By Lynn Habluetzel with Jenni White
Along with budget cuts, the appropriated budget hole for Fiscal Year 2017 is now expected to be $1.3 billion, squarely placing the BUDGET front and center with agencies coming to the realization their budgets will actually be cut this year. I can imagine this comes as a shock when every year they have asked for increases and every year they have received it, creating a certain amount of disbelief cuts will actually happen.
Each agency presented their budget to the legislature at the A & B Education meeting last week, with State Superintendent Joy Hofmeister asking for an increase of almost 48 million to the 2017 Common Education budget to just over $6 BILLION dollars. I don't believe this is possible with the state's $1.3 billion revenue hole. (All figures supplied in this article can be found inside the link above. Thank you to Mrs. Hofmeister and her staff for making the budget so easy to read and available to the public.)
We are frequently told Oklahoma doesn't properly fund education and that per pupil funding has dropped, yet the legislature has increased Common Education funding each year. How can both be true? Actually,
every year the legislature has given Common Education increases, but two factors have sucked these increases out of the classroom: Health benefits which have risen sharply since 2010 and climbed steadily since, and increased public school enrollment.
This year the increase in health benefits for Common Ed is over $30 million because Oklahoma pays for the full health benefits for their teachers (slide 9). Few other states do this, yet paying for these kinds of health benefits lowers the per pupil amount available in the budget.
Because enrollment has increased by 40,000 kids within the last 6 years (683,799 in 2014/15; 688,275 in 2015/16) any budgetary increases must be divided among more students. Additionally, many of the influx of students into Tulsa and Oklahoma City public schools are of Hispanic origin (both OKCPS and TPS are over 50% in Hispanic enrollment), requiring services such as ELL which add to district costs.
But these factors aren't the only ones reducing classroom funding.
Because of state and federal mandates since 2010 (like TLE for instance) which cost the state over $125 MILLION (slide 11), schools have had to employ lots of non-teachers for collection and reporting of data. Repealing these kinds of mandates could put money back into the classroom.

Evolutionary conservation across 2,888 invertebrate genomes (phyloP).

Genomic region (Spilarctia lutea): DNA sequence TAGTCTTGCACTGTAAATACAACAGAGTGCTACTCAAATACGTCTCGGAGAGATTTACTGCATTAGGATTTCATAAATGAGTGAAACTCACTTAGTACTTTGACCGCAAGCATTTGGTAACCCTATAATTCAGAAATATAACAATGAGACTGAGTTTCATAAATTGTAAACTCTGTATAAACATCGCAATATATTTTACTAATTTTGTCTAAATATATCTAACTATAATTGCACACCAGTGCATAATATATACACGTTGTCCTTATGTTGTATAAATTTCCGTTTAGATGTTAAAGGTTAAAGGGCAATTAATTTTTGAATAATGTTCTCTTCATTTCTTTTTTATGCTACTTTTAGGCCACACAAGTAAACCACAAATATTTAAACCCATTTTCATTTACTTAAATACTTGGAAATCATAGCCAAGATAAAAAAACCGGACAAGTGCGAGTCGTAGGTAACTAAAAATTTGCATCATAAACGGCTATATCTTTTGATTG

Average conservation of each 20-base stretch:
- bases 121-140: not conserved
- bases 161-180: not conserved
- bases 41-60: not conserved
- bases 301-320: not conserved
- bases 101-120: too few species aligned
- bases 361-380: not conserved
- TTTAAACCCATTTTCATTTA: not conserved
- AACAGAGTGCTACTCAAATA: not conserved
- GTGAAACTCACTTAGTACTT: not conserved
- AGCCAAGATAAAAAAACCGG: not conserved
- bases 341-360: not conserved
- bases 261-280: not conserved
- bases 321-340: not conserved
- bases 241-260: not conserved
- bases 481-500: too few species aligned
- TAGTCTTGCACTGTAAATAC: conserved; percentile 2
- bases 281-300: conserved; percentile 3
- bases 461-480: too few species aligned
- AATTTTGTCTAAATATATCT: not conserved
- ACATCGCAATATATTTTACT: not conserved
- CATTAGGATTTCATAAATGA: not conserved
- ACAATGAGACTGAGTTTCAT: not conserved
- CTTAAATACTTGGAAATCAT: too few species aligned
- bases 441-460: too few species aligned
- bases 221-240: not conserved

Testing is another example. Oklahoma has more mandated tests than those federally mandated test. The state could repeal those "extra" tests and save money. This would mean no more mandated social studies tests, 7th grade geography, US History and writing, along with all the non-federally mandated EOIs would save $6 million dollars. Repealing TLE and rolling back testing mandates would not only put more money in the classroom budget, but give teachers both more classroom instruction time.
Don't let anyone tell you the teacher shortage is a direct result of teacher pay, because it cannot possibly be so. There is a teacher shortage in every state in the USA. Is every state in the union paying their teachers such a low wage they're leaving in droves? In fact, several Oklahoma teacher focus groups have all concluded that the biggest problem contributing to teacher attrition is classroom autonomy, and this is not just Oklahoma - this is a nationally known, well-researched fact (Teachers who perceive that they have less autonomy are more likely to leave their positions, either by moving from one school to another or leaving the profession altogether). We may not be able to provide teachers more money to their classroom this year, but the state CAN give teachers more time to teach and more control over their classrooms by pulling back just these state mandates.
Look at the budget, think about the information we've provided, then contact your legislator and let them know your thoughts on the Oklahoma state education budget TODAY.
*Here are some interesting public education facts collected at the national level in case you're interested.